Wind Turbines and Human Health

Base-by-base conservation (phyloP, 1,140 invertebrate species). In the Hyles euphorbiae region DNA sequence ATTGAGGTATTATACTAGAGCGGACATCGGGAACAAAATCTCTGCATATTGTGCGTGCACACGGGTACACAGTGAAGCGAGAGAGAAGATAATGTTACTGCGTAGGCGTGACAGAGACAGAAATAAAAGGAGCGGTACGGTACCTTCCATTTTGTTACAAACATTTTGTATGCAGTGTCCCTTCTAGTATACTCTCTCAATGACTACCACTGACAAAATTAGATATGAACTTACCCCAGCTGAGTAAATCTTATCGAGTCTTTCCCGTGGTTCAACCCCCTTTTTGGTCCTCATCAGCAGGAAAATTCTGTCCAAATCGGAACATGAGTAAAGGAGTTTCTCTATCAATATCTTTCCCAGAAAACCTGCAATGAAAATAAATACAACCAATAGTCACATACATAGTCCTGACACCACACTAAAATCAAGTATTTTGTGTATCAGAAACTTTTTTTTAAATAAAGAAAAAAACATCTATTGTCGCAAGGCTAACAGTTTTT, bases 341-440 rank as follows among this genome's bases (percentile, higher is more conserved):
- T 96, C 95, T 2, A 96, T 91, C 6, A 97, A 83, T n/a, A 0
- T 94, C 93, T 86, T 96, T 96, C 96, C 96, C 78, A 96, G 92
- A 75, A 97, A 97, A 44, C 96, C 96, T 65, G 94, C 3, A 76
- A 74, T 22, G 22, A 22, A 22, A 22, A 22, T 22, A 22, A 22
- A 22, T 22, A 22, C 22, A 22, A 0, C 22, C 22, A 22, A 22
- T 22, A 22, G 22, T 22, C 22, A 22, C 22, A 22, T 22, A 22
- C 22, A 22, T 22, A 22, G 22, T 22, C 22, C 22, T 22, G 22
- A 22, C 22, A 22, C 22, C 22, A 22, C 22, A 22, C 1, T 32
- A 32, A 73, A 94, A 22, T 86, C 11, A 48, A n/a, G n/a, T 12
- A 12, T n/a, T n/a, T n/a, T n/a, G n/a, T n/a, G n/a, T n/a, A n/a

Wind power has been harnessed as a source of energy around the world for decades. Reliance on this form of energy is increasing. In 1996, the global cumulative installed wind power capacity was 6,100 MW; in 2011, that value had grown to 238,126 MW and at the end of 2013 it was 318,137 MW (1). While public attitude is generally overwhelmingly in favor of wind energy, this support does not always translate into local acceptance of projects by all involved (2). Opposition groups point to a number of issues concerning wind turbines, and possible effects on human health is one of the most commonly discussed. Indeed, a small proportion of people that live near wind turbines have reported adverse health effects such as (but not limited to) ringing in ears, headaches, lack of concentration, vertigo, and sleep disruption that they attribute to the wind turbines. This collection of effects has received the colloquial name “Wind Turbine Syndrome” (3).